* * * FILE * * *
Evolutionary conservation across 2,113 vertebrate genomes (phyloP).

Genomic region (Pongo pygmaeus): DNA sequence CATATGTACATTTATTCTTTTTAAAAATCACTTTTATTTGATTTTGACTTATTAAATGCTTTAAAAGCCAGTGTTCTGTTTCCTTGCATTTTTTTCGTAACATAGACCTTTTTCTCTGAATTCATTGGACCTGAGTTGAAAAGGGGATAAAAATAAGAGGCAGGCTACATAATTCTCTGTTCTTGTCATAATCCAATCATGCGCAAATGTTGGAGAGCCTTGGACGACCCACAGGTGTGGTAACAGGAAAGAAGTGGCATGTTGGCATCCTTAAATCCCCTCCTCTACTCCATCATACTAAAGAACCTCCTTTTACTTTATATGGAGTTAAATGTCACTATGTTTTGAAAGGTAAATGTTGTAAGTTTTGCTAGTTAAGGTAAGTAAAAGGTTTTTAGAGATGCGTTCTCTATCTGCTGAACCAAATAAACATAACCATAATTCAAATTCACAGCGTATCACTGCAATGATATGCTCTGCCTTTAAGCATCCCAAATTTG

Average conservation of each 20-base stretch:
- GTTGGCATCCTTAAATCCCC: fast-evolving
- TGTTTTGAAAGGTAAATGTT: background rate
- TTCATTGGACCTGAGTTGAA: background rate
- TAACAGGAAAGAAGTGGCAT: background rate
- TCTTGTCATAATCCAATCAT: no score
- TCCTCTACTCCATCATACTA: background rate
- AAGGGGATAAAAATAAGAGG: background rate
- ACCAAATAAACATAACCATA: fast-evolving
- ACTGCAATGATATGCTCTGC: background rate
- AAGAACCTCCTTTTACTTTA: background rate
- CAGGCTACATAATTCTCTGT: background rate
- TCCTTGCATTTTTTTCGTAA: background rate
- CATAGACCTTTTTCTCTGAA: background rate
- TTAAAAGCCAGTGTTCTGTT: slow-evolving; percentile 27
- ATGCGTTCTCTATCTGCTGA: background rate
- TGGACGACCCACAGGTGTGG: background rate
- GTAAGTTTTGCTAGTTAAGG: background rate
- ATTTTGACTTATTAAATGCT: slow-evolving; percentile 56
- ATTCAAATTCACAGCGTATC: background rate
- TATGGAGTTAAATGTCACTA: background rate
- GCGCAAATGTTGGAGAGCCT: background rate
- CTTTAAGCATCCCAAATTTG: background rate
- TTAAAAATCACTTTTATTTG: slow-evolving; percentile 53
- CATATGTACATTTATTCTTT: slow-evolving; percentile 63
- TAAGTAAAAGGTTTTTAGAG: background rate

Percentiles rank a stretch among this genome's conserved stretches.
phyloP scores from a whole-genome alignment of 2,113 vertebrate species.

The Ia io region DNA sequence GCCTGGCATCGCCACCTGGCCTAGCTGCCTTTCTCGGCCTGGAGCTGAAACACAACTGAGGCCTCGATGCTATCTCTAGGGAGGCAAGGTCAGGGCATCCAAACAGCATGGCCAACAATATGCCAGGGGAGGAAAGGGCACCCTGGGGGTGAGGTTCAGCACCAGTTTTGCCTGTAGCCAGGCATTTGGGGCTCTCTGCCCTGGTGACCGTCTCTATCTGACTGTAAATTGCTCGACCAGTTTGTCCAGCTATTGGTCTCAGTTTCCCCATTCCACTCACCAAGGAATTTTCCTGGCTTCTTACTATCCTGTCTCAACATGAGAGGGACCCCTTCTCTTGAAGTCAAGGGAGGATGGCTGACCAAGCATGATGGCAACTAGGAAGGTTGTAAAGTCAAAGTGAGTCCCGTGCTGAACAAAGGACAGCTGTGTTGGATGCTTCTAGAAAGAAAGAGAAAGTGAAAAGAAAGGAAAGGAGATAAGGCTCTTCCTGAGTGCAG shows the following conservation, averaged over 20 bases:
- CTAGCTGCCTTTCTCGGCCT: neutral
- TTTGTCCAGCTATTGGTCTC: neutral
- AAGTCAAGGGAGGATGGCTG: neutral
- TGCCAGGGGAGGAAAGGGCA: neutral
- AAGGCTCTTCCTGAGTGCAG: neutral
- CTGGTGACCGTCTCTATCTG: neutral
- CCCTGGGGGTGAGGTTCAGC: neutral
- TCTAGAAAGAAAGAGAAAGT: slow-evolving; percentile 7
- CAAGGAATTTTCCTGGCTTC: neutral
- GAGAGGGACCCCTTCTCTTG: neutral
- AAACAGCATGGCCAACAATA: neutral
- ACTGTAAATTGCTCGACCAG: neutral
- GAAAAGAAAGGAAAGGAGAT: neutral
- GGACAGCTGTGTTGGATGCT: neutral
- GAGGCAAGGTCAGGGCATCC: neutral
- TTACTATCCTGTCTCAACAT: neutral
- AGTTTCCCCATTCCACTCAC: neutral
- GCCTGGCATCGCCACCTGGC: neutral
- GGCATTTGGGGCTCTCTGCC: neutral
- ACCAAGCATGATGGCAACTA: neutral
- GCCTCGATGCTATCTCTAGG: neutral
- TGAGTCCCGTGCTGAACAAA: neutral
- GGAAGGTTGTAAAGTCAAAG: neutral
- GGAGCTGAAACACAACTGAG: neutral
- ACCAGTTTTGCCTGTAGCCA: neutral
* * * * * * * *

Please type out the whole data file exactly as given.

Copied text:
Evolutionary conservation across 2,113 vertebrate genomes (phyloP).

Genomic region (Pongo pygmaeus): DNA sequence CATATGTACATTTATTCTTTTTAAAAATCACTTTTATTTGATTTTGACTTATTAAATGCTTTAAAAGCCAGTGTTCTGTTTCCTTGCATTTTTTTCGTAACATAGACCTTTTTCTCTGAATTCATTGGACCTGAGTTGAAAAGGGGATAAAAATAAGAGGCAGGCTACATAATTCTCTGTTCTTGTCATAATCCAATCATGCGCAAATGTTGGAGAGCCTTGGACGACCCACAGGTGTGGTAACAGGAAAGAAGTGGCATGTTGGCATCCTTAAATCCCCTCCTCTACTCCATCATACTAAAGAACCTCCTTTTACTTTATATGGAGTTAAATGTCACTATGTTTTGAAAGGTAAATGTTGTAAGTTTTGCTAGTTAAGGTAAGTAAAAGGTTTTTAGAGATGCGTTCTCTATCTGCTGAACCAAATAAACATAACCATAATTCAAATTCACAGCGTATCACTGCAATGATATGCTCTGCCTTTAAGCATCCCAAATTTG

Average conservation of each 20-base stretch:
- GTTGGCATCCTTAAATCCCC: fast-evolving
- TGTTTTGAAAGGTAAATGTT: background rate
- TTCATTGGACCTGAGTTGAA: background rate
- TAACAGGAAAGAAGTGGCAT: background rate
- TCTTGTCATAATCCAATCAT: no score
- TCCTCTACTCCATCATACTA: background rate
- AAGGGGATAAAAATAAGAGG: background rate
- ACCAAATAAACATAACCATA: fast-evolving
- ACTGCAATGATATGCTCTGC: background rate
- AAGAACCTCCTTTTACTTTA: background rate
- CAGGCTACATAATTCTCTGT: background rate
- TCCTTGCATTTTTTTCGTAA: background rate
- CATAGACCTTTTTCTCTGAA: background rate
- TTAAAAGCCAGTGTTCTGTT: slow-evolving; percentile 27
- ATGCGTTCTCTATCTGCTGA: background rate
- TGGACGACCCACAGGTGTGG: background rate
- GTAAGTTTTGCTAGTTAAGG: background rate
- ATTTTGACTTATTAAATGCT: slow-evolving; percentile 56
- ATTCAAATTCACAGCGTATC: background rate
- TATGGAGTTAAATGTCACTA: background rate
- GCGCAAATGTTGGAGAGCCT: background rate
- CTTTAAGCATCCCAAATTTG: background rate
- TTAAAAATCACTTTTATTTG: slow-evolving; percentile 53
- CATATGTACATTTATTCTTT: slow-evolving; percentile 63
- TAAGTAAAAGGTTTTTAGAG: background rate

Percentiles rank a stretch among this genome's conserved stretches.
phyloP scores from a whole-genome alignment of 2,113 vertebrate species.

The Ia io region DNA sequence GCCTGGCATCGCCACCTGGCCTAGCTGCCTTTCTCGGCCTGGAGCTGAAACACAACTGAGGCCTCGATGCTATCTCTAGGGAGGCAAGGTCAGGGCATCCAAACAGCATGGCCAACAATATGCCAGGGGAGGAAAGGGCACCCTGGGGGTGAGGTTCAGCACCAGTTTTGCCTGTAGCCAGGCATTTGGGGCTCTCTGCCCTGGTGACCGTCTCTATCTGACTGTAAATTGCTCGACCAGTTTGTCCAGCTATTGGTCTCAGTTTCCCCATTCCACTCACCAAGGAATTTTCCTGGCTTCTTACTATCCTGTCTCAACATGAGAGGGACCCCTTCTCTTGAAGTCAAGGGAGGATGGCTGACCAAGCATGATGGCAACTAGGAAGGTTGTAAAGTCAAAGTGAGTCCCGTGCTGAACAAAGGACAGCTGTGTTGGATGCTTCTAGAAAGAAAGAGAAAGTGAAAAGAAAGGAAAGGAGATAAGGCTCTTCCTGAGTGCAG shows the following conservation, averaged over 20 bases:
- CTAGCTGCCTTTCTCGGCCT: neutral
- TTTGTCCAGCTATTGGTCTC: neutral
- AAGTCAAGGGAGGATGGCTG: neutral
- TGCCAGGGGAGGAAAGGGCA: neutral
- AAGGCTCTTCCTGAGTGCAG: neutral
- CTGGTGACCGTCTCTATCTG: neutral
- CCCTGGGGGTGAGGTTCAGC: neutral
- TCTAGAAAGAAAGAGAAAGT: slow-evolving; percentile 7
- CAAGGAATTTTCCTGGCTTC: neutral
- GAGAGGGACCCCTTCTCTTG: neutral
- AAACAGCATGGCCAACAATA: neutral
- ACTGTAAATTGCTCGACCAG: neutral
- GAAAAGAAAGGAAAGGAGAT: neutral
- GGACAGCTGTGTTGGATGCT: neutral
- GAGGCAAGGTCAGGGCATCC: neutral
- TTACTATCCTGTCTCAACAT: neutral
- AGTTTCCCCATTCCACTCAC: neutral
- GCCTGGCATCGCCACCTGGC: neutral
- GGCATTTGGGGCTCTCTGCC: neutral
- ACCAAGCATGATGGCAACTA: neutral
- GCCTCGATGCTATCTCTAGG: neutral
- TGAGTCCCGTGCTGAACAAA: neutral
- GGAAGGTTGTAAAGTCAAAG: neutral
- GGAGCTGAAACACAACTGAG: neutral
- ACCAGTTTTGCCTGTAGCCA: neutral